- Editors' Introduction
"The revolution will not be tweeted"—or so contends Malcolm Gladwell in a recent New Yorker piece. Perhaps Gladwell has a point, particularly in his specific argument critiquing what he sees as an overly determined link between activism and social media, but as journal editors, we find the sounds of upheaval accompanying the merging of technology and publishing these days have risen from a twitter to a roar. Every day brings not only new reports of the imminent death of books and the ascendancy of digital replacements, such as the iPad and Kindle, but also real questions about the way forward in the world of academic journals. And, while such noises are certainly not new, the decibels do seem to be growing ever louder. As we think about our own textual presence, we're interested in understanding more how our readers are experiencing this particular corner of the revolutionary landscape.
Pedagogy came onto the scene a decade ago just as the transition from print to digital was moving into full gear. At the same time, accounts in media such as the Chronicle of Higher Education were reporting that libraries—under severe financial pressures—were canceling journal subscriptions or replacing print subscriptions with e-only access. The rise of aggregators like JSTOR, Project Muse, and more recently, Duke University Press's own e-Duke Journals Scholarly Collections, and the attendant rise in desktop computing power by scholars has made full-text electronic delivery of journal contents not just possible but expected.
In a climate like this, then, subscription rates become almost meaningless as indicators of a journal's impact. In fact, we have begun relying [End Page 245] more heavily on usage statistics which reflect data such as the numbers of downloaded articles. Under such a system of value, one wonders how long the traditional print version of journals will continue. So we're curious to learn from you, our readers, how you access Pedagogy. In print? Through an e-aggregator? Some combination thereof? What drives your practice?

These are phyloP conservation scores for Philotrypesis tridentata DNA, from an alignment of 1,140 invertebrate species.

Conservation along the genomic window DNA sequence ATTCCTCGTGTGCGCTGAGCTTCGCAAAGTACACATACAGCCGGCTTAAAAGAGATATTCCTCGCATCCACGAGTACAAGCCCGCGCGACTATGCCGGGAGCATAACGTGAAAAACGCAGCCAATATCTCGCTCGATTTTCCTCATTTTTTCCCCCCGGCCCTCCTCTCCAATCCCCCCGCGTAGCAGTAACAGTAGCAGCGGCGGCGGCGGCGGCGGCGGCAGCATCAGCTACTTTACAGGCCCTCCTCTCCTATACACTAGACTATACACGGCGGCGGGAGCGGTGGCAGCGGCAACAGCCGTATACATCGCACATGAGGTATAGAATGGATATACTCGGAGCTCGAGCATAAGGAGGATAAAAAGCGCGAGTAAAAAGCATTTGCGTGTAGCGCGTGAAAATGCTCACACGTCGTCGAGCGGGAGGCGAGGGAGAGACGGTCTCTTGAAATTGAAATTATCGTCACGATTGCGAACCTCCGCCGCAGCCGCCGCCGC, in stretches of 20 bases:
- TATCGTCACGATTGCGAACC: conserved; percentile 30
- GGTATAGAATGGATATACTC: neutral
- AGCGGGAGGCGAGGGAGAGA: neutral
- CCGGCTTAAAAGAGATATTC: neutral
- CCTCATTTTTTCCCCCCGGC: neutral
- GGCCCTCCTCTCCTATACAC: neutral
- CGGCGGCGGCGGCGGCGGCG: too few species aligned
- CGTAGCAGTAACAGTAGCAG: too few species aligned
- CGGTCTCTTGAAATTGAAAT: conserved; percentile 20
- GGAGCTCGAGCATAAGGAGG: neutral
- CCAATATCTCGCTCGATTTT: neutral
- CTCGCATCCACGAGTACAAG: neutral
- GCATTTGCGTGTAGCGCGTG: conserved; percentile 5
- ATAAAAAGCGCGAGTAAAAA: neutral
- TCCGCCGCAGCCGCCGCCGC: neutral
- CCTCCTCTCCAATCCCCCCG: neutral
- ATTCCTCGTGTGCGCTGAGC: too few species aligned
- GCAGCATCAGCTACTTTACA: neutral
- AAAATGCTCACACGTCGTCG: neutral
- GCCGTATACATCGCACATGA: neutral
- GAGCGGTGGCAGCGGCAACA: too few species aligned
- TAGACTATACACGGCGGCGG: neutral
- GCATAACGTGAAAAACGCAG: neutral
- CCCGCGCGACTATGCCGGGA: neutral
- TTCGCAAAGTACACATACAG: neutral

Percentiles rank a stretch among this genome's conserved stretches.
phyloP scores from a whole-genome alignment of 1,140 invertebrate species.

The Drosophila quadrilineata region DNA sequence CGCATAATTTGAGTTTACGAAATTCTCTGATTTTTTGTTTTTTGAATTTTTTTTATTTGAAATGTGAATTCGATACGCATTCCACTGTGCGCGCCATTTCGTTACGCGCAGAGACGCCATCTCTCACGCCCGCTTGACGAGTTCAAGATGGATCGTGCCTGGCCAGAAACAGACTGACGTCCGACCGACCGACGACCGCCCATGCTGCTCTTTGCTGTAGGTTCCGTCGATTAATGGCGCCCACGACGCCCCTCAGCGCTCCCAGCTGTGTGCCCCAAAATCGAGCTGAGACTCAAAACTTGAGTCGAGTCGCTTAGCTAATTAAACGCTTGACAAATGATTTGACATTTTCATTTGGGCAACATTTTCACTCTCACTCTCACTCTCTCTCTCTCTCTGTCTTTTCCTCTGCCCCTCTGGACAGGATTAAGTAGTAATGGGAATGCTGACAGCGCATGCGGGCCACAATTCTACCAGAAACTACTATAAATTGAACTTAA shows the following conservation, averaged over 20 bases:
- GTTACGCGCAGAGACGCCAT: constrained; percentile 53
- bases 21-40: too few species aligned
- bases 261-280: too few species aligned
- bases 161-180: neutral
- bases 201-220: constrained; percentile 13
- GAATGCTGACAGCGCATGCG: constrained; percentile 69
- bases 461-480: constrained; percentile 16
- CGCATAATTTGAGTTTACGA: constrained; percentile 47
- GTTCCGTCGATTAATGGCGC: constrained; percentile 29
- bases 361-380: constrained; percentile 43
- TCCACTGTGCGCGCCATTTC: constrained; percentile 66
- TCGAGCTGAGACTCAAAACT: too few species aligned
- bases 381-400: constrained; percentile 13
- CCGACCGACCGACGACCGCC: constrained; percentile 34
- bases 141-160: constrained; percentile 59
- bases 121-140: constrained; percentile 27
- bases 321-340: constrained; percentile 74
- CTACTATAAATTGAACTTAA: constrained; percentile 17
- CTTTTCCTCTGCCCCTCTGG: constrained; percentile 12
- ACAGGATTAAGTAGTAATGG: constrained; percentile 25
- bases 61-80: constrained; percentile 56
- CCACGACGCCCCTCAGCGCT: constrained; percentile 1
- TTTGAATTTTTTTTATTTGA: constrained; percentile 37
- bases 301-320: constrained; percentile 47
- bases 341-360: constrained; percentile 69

Then, too, we're curious to know not only how you access the journal but what you access: Do you refer to the table of contents any longer? Or do the articles you read find their way to you directly from a database? If the latter, we wonder if anyone reads editors' introductions anymore—or are these relics of the disappearing print culture?
Finally, we'd love to hear what would be desirable in an online presence. What kind of extra content do you think would be most helpful? What kind of content should be avoided? We're mindful of the challenges of being online—things that Jennifer Howard terms "link rot and footnote flight"—but we believe that together we can continue to develop Pedagogy as a vibrant resource for teachers in every corner of our discipline.
We look forward to reading your ideas at firstname.lastname@example.org. And however you read us, we're grateful.